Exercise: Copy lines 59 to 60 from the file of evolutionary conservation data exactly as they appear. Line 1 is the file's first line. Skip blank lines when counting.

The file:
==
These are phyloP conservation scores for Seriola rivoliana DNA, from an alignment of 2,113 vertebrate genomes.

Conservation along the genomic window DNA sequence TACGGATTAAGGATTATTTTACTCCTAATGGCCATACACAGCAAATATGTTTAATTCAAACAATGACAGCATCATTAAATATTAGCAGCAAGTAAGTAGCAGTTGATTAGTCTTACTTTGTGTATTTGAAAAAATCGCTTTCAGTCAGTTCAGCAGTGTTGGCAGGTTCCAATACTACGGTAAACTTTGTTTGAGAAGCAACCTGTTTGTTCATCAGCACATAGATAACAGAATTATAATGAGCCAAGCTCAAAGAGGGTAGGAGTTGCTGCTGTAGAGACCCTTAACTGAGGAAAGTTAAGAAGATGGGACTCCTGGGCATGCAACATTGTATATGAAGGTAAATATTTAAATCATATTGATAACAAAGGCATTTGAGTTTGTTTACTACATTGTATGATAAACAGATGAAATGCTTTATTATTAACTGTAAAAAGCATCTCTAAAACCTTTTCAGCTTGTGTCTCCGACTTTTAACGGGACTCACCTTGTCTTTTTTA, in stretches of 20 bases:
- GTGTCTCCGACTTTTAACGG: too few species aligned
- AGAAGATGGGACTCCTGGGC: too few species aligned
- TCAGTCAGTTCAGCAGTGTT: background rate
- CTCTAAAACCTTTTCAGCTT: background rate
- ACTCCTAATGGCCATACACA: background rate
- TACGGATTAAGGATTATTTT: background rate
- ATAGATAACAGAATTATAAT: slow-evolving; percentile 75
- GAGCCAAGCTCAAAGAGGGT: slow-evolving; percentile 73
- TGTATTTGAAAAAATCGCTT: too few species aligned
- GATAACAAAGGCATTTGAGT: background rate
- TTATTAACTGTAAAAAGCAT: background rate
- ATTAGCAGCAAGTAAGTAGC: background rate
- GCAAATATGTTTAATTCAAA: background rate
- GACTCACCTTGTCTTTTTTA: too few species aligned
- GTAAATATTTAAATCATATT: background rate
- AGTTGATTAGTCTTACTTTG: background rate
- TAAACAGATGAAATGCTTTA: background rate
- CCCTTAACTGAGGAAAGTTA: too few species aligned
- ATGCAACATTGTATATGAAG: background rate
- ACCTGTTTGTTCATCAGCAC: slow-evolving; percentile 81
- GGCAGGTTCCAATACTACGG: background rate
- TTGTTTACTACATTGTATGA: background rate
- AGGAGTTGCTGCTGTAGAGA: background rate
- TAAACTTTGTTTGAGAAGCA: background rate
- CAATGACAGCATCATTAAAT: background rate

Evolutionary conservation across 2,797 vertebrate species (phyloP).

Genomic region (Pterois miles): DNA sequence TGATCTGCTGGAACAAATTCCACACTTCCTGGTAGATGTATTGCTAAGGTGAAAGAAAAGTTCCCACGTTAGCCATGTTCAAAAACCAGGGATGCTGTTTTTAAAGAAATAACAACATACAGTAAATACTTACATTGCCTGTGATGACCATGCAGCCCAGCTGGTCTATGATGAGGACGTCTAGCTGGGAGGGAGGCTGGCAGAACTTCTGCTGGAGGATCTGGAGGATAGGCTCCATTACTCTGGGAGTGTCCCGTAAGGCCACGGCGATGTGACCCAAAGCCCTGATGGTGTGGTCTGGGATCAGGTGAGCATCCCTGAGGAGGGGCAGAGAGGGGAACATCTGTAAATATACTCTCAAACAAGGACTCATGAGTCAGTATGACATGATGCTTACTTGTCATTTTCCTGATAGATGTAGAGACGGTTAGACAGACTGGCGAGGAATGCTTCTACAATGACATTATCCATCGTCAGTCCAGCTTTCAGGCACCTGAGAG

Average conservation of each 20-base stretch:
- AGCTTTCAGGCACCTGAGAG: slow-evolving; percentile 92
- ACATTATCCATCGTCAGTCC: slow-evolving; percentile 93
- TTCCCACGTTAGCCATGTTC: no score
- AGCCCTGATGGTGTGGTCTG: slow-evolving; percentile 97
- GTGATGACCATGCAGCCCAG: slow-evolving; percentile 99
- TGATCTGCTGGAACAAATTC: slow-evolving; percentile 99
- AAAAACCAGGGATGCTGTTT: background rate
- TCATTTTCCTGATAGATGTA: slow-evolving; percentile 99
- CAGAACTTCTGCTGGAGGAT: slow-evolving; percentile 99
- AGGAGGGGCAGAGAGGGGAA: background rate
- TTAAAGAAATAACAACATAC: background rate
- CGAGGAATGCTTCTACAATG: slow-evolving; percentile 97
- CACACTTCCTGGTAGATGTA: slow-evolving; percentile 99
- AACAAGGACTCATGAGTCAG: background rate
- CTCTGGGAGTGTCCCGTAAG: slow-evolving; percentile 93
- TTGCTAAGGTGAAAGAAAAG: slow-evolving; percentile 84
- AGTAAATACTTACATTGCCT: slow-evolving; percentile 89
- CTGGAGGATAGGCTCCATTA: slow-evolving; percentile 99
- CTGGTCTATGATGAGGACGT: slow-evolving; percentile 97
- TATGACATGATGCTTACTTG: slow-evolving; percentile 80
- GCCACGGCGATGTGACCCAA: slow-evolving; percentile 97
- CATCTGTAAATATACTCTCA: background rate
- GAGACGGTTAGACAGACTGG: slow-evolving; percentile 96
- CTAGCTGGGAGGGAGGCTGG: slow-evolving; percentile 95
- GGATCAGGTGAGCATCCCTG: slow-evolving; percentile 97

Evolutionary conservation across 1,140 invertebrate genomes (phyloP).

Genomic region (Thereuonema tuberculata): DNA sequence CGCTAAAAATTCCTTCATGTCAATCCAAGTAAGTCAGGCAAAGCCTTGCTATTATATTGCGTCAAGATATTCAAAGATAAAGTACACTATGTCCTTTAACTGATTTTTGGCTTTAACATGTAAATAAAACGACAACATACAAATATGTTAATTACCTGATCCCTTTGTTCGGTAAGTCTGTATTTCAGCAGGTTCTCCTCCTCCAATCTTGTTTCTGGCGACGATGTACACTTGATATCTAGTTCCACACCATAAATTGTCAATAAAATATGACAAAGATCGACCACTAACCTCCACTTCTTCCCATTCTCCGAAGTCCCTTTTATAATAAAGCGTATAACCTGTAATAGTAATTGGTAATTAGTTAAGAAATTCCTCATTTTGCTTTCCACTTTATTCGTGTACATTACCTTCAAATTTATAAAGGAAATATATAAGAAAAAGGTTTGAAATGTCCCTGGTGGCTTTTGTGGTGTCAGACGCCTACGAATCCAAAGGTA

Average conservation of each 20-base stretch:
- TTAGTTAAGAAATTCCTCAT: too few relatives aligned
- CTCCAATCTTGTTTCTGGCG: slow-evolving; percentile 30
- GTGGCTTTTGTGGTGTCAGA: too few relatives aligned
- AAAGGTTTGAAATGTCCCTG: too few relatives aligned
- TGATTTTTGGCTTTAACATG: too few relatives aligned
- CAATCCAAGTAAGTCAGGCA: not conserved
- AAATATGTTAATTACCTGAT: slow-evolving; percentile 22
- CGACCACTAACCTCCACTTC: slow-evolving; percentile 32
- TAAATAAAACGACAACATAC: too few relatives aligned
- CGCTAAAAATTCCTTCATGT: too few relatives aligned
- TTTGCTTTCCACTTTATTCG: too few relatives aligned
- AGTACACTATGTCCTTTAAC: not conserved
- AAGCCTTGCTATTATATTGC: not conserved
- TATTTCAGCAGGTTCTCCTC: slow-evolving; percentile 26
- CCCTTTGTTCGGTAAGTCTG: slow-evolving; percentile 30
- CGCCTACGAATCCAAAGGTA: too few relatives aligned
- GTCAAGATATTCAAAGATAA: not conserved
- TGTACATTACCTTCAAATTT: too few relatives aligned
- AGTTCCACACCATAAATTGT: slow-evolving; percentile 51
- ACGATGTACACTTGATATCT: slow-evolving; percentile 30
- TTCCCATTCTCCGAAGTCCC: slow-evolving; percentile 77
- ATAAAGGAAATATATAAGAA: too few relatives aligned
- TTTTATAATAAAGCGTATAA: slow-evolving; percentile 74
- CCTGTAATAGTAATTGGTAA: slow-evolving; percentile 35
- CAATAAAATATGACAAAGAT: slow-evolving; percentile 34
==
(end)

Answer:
- TTAGTTAAGAAATTCCTCAT: too few relatives aligned
- CTCCAATCTTGTTTCTGGCG: slow-evolving; percentile 30